Green still bleeds Pirate Blue after 27 years in education

Chris Bowie
Boonville Daily News
After 27 years in education, Laura Speed Elliott Principal Stephanie Green has decided to retire at the end of the school year.

LSE Principal Stephanie Green can say she has been a Pirate pretty much all her life.

Except for stints in teaching at Kemper Military School and College and Jamestown High School, Green has bled Pirate Blue since graduating from Boonville in 1989.

However, after 27 years in education, Green has decided to retire at the end of the school year as principal at Laura Speed Elliott Middle School.

After graduating from Boonville in 1989, Green attended Adams State University in Alamosa, Colorado from 1989-1994. Then, from 1994-1997, Green was ESL Director and teacher at Kemper Military School and College in Boonville. Following a three year stint at Kemper, Green returned to the public school system, where she taught at Jamestown High School from 1997-2001. Meanwhile, at Boonville, where she has spent the past 17 years, Green taught ELA grades 9-12, yearbook, intro to journalism, newspaper, sports literature, mythology, head coach for girls tennis from 2001-2018 and head coach for boys tennis from 2003-2019.

Boonville R-1 Superintendent Sarah Marriott said the district wants to congratulate Ms. Stephanie Green on her upcoming retirement.  “Ms. Green has dedicated 20 years to the Boonville School District in a variety of capacities,” Marriott said. “She has significantly impacted the lives of many students through teaching, coaching, and most recently administration.  Ms. Green loves working with, teaching, and coaching students.  She is a terrific advocate for students.  We will miss her on the tennis courts and in our classrooms.”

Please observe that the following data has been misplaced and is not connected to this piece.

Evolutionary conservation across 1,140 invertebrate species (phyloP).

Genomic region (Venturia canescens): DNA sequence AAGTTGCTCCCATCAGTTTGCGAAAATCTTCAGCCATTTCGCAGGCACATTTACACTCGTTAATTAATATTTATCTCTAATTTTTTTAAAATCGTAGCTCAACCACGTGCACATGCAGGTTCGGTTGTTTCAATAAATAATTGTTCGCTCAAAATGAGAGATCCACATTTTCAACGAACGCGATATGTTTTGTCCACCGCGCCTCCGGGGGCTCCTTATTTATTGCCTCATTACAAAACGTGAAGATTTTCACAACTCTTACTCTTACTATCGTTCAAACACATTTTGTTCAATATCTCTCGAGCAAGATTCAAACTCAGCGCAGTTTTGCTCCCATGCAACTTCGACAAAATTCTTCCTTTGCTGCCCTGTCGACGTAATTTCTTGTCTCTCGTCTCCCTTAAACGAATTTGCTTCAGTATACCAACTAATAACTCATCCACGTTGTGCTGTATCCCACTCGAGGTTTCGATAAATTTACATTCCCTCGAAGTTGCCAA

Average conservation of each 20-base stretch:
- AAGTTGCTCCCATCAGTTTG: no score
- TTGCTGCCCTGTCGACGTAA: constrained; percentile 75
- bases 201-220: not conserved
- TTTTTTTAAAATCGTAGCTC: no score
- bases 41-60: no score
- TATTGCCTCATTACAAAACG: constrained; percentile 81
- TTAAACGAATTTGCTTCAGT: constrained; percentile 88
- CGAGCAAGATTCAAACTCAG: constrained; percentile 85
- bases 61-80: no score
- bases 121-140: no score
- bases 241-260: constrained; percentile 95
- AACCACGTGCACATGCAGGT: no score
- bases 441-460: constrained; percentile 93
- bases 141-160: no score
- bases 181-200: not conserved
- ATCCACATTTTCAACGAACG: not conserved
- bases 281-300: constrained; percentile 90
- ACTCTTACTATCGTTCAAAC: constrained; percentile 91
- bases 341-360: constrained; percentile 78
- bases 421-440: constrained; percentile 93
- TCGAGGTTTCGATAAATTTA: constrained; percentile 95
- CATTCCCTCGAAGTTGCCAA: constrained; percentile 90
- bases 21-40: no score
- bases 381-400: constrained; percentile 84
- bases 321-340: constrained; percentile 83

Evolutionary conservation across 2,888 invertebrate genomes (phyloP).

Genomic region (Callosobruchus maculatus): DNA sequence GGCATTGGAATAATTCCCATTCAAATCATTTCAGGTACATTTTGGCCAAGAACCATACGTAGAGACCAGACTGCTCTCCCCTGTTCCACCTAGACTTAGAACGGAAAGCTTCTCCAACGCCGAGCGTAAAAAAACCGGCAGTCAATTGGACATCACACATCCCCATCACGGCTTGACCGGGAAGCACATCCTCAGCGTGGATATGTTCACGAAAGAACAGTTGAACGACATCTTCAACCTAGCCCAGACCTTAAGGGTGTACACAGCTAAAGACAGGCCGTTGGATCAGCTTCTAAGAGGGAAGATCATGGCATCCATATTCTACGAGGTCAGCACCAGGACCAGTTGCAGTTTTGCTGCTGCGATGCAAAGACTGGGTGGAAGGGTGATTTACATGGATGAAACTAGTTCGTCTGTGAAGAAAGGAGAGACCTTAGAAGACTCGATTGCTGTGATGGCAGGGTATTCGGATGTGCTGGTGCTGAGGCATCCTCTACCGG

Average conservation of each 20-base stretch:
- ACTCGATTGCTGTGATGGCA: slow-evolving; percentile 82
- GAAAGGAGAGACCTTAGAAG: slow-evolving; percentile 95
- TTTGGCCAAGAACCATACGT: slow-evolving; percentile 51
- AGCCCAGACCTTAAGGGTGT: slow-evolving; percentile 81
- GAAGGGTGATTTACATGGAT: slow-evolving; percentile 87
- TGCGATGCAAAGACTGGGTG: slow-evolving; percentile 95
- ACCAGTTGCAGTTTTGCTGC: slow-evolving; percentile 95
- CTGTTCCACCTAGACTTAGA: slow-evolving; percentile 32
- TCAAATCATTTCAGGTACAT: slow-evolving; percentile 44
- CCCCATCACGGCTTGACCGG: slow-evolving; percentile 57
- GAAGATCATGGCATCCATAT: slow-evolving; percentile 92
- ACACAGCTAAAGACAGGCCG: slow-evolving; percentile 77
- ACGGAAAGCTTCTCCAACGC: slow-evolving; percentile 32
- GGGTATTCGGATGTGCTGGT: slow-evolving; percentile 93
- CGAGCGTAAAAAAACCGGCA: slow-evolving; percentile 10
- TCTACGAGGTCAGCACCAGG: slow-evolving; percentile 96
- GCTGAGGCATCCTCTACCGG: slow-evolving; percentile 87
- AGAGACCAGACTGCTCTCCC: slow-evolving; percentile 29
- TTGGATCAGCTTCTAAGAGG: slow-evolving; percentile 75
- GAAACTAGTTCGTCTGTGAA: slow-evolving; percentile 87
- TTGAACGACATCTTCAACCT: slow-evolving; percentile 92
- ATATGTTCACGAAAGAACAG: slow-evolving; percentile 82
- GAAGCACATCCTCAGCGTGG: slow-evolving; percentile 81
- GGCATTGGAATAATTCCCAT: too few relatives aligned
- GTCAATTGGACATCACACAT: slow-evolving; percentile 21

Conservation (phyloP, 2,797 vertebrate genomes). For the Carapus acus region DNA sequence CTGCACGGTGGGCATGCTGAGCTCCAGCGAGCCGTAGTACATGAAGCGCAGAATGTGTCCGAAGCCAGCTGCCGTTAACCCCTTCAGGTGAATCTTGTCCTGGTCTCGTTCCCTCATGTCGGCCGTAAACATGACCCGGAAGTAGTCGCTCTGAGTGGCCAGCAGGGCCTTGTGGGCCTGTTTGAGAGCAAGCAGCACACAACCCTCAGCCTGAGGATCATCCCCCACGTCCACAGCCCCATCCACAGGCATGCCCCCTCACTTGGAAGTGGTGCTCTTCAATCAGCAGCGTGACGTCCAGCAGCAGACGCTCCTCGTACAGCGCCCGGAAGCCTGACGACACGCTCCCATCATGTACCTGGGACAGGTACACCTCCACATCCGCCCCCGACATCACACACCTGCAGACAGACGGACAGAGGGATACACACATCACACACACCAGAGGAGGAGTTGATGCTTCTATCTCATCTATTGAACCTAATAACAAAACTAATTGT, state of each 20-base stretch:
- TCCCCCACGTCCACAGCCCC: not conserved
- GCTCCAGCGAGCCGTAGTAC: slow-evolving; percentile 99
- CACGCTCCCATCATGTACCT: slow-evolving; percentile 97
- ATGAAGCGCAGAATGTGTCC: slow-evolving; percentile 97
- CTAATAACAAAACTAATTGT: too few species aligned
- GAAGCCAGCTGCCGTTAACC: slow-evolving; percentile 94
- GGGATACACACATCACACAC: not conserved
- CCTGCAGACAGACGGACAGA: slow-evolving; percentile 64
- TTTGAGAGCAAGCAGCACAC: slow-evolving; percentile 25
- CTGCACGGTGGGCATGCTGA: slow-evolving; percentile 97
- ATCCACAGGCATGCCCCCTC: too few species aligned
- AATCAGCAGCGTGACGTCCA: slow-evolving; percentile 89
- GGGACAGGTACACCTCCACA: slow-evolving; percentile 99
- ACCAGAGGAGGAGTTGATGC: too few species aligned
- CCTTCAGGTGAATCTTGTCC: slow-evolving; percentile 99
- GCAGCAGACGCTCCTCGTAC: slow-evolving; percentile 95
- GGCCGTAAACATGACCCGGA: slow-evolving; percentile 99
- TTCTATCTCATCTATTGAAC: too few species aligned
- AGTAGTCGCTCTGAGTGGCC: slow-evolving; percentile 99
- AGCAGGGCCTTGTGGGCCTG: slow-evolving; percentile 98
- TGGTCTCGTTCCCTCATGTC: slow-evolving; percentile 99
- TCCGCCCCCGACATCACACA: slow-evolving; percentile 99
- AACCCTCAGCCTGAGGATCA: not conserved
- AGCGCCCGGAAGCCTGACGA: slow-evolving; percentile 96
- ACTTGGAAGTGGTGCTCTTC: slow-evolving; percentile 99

The following is a questional and answer with Ms. Green:

Q: First, tell me why you decided to retire?

A: I was blessed to be afforded the opportunity to retire early. With no family in the area, I decided it was a good time to relocate closer to my parents, son, brother, and extended family.

Q: What are your plans after retirement?

I will be moving to East Tennessee for a bit and will look for opportunities to stay in education as a servant leader, but will enjoy being able to spend time with my family and do some traveling I've been putting off for years. 

Q: Explain to me the difference when you started teaching and today. How has education changed and what do you foresee in the future?

A: The landscape of education is ever changing. Technology has allowed so many opportunities to enrich learning, but has edged out much of what education looked like 27 years ago. We push kids to learn skills and concepts at younger ages and accelerate the learning process. We've also seen a shift in the needs of students and families and schools now have more supports to address social emotional learning as well. 

Q: If you had advice to incoming teachers or someone wanting to get in the administration field, what would you tell them?

A: Love what you do. Go to school and feel a sense of wonder at all of the little things happening around you. Find the silver linings each day and celebrate them. It's a tough job, but one of the most rewarding careers you can possibly have if you are truly vested in it. 

Q: What improvements do you see in your time as principal at LSE?